- Argument from ignorance (Argumentum Ad Ignorantiam). This argument can take a number of forms. The original form of this fallacious argument states that if a thing cannot be disproved, it must be true. This often takes the form of “Since you cannot disprove the existence of god, he therefore exists”. The problem here is that no actual reason or evidence has been used to actually support the claim in the first place. Moreover, you are asked to prove a negative (lack of existence), which is impossible. The simplest way to show why this argument is fundamentally flawed is to simply point out that the existence of Lord Vishnu, Allah, Zeus, Odin and Santa Claus can also not be disproved, but this does not mean we should therefore accept the fact of their existence. Russell’s Teapot is one of the most celebrated refutations of this argument.
- ‘God of the gaps’. Though this is no more than a subcategory of the argument from ignorance, it is such a common manifestation of this fallacy that it deserves its own segment. The ‘god of the gaps’ fallacy is a defensive retreat that tries to plug god into any gap of knowledge that the scientific community, or just your counterpart, has yet to fill. You don’t understand the extreme complexities of photosynthesis or quantum mechanics? No problem – god must have done it. Scientists don’t yet know exactly what came before the big bang? Excellent – just plug god in there too. There are three general ways of dismissing this fallacy: The first is to explain to your counterpart how the thing he/she doesn’t understand actually works – if you can. The second is to admit that you too don’t know how the thing in question works, but that this doesn’t prevent you from admitting it – proudly admitting it – without desperately seeking a supernatural explanation with which to plug in gaps of knowledge. And the third is to explain the absolute absurdity of basing a knowledge claim on a lack of knowledge. This is a different way of saying “because I don’t understand one thing, I do understand another”. This type of nonsense can’t even rise to the level of a does-not-follow (Non Sequitur) fallacy, since there is nothing to even follow – the premise and the conclusion literally fly in opposite directions. You might also want to show your counterpart that the gaps in question keep getting smaller and smaller as science keeps advancing. Just like it used to be thought that lightning and earthquakes and comets were caused by supernatural deities before they were understood scientifically, so will today’s gaps be filled by future scientific explanations in the future. Science has never, in all of history, lost an argument to religion; and never has there been a reversal of a ‘god gap’ that had been replaced by a scientific explanation. The ‘god of the gaps’ is ultimately a losing battle that has been waged by religion for over 500 years.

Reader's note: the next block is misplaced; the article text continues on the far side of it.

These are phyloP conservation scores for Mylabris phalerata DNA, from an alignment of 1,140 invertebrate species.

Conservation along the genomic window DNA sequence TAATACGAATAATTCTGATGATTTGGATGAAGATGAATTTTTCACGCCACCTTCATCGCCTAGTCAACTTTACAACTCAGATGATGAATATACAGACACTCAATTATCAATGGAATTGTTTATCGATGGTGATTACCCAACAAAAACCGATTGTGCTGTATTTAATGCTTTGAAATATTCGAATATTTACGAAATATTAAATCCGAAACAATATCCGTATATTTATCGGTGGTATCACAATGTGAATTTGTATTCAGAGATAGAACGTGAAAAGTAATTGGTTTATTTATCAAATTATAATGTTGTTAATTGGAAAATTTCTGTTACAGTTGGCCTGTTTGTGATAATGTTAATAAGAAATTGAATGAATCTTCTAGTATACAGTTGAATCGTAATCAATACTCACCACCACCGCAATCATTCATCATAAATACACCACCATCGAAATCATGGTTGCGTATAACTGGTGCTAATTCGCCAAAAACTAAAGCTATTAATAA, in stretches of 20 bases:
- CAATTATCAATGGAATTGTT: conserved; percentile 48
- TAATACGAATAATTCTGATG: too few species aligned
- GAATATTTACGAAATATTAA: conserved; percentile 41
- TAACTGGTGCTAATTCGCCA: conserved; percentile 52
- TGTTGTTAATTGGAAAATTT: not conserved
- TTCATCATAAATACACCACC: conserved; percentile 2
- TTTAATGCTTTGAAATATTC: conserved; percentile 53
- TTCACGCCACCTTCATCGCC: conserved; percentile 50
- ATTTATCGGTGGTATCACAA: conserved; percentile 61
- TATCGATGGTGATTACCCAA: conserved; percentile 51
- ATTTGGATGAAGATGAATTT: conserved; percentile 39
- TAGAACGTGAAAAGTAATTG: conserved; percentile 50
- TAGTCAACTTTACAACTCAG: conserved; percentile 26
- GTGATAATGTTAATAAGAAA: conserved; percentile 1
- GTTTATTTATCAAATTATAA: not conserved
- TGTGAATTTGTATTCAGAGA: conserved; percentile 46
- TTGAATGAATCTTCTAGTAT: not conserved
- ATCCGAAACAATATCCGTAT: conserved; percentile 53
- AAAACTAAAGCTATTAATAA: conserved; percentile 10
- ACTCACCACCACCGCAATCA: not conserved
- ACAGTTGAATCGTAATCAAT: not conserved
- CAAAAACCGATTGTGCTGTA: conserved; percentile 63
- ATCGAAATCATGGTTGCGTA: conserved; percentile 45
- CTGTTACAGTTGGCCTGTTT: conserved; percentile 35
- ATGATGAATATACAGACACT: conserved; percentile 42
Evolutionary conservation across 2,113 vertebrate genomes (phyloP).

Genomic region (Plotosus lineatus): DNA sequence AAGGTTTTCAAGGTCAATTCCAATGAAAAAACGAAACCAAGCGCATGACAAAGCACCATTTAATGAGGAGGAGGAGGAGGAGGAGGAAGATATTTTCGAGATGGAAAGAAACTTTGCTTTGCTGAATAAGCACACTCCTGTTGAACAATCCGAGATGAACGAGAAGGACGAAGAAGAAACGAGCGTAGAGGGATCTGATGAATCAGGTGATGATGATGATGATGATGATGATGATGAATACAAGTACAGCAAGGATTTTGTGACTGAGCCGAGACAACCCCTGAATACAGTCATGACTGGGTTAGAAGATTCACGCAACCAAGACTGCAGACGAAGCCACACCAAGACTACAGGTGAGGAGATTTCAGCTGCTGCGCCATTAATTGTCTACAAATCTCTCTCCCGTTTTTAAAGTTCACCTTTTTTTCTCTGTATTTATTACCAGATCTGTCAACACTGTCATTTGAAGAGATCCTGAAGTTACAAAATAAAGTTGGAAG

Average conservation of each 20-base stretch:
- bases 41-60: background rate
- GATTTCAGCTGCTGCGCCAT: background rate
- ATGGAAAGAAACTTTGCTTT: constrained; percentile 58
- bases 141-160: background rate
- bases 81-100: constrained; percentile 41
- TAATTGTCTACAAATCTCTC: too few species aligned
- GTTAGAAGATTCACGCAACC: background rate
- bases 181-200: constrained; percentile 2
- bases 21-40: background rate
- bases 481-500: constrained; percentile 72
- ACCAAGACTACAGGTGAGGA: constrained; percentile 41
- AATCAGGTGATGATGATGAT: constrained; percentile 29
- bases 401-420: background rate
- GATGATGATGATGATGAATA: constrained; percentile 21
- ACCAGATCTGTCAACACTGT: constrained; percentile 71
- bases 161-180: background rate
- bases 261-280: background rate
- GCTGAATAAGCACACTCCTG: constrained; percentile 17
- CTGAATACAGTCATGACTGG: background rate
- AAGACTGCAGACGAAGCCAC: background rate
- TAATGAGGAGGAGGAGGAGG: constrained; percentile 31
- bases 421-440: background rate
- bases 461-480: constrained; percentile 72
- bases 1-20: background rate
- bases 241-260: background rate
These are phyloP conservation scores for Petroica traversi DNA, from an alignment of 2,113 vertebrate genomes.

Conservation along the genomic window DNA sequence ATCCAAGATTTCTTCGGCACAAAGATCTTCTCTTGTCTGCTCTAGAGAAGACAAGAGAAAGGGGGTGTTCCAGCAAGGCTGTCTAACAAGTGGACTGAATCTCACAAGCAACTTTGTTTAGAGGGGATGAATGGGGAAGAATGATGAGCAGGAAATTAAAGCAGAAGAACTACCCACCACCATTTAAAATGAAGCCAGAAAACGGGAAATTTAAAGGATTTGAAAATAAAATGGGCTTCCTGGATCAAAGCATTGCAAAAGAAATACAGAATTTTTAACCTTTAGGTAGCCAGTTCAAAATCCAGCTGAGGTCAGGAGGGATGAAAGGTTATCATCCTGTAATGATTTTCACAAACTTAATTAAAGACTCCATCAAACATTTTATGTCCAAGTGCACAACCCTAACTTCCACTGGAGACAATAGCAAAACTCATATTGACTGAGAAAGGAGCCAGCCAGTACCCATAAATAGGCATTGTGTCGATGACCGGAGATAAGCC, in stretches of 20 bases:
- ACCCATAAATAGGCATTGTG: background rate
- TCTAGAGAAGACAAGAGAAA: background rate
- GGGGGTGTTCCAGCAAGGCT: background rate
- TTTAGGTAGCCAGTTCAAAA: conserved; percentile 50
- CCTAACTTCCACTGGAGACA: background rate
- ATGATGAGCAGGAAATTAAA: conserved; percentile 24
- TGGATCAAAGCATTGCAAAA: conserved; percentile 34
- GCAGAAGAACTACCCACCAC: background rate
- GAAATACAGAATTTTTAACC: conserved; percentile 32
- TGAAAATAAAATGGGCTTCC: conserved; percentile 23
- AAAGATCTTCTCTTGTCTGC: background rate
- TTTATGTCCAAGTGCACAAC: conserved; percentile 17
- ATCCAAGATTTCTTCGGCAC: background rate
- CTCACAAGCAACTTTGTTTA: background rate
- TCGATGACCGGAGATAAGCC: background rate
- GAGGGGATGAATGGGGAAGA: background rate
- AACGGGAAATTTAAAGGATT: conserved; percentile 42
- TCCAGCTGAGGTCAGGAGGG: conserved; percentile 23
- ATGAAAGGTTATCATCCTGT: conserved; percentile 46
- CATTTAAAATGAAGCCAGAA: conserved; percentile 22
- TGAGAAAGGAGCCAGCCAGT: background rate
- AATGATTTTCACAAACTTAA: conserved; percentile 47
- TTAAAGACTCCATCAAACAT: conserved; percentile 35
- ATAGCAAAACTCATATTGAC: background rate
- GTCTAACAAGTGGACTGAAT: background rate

- False choice – also known as false dilemma, false dichotomy, either-or fallacy. This logical fallacy asserts (wrongly) that there can be a choice between only one thing and another, or that if one thing is incorrect, the other must therefore be correct – all the while ignoring the possibility of other options. This mistake can often be found in the evolution-creation debate, where creationists will commonly assert that there can only be a choice between pure chance and supernatural creation – completely ignoring the possibility of slow incremental evolution through natural selection. This fallacy is also commonly combined with the argument from ignorance/god of the gaps, where it is asserted that either something just popped into existence for no reason, or god must have created it – completely ignoring other options that, as it happens, are being better understood as I write these words. The most important thing to remember here is that if your counterpart skillfully formulates his argument, and is clever enough to lure you into it, he/she could make you needlessly waste quite a bit of time trying to debate yourself out of a tough spot, before realizing that the entire framework of the debate had been based around a false choice. The best strategy is to detect the false choice you are being offered, and avoid making the mistake of taking this bait in the first place.
- Reduction to absurdity (Reductio Ad Absurdum) – an argument that attempts to establish the truth of a claim by showing that an absurd (and therefore false) result will follow from its denial. Though reductio ad absurdum is actually a legitimate argument, it is oftentimes misused in order to force an absurd conclusion. A good example is the common religious claim that it is just as absurd to be skeptical about the existence of god as it is about the existence of Caesar Augustus – since you have not personally seen either. This is a false reductio ad absurdum because it ignores evidence other than personal eyewitness evidence, not to mention simple probability, since Caesar Augustus was just a human being and god is supposedly a supernatural deity. Instead of trying to argue against this fallacy, a fun quick way to dismiss it is to simply show your counterpart what happens if you follow this argument’s logic even further. In other words, explain to your counterpart that if god is as real as Caesar Augustus (since you have seen neither), then so is Santa Claus, the Easter Bunny and the Tooth Fairy, since you have not seen them either. Then sit back and allow your reluctant counterpart to dismantle their own fallacy.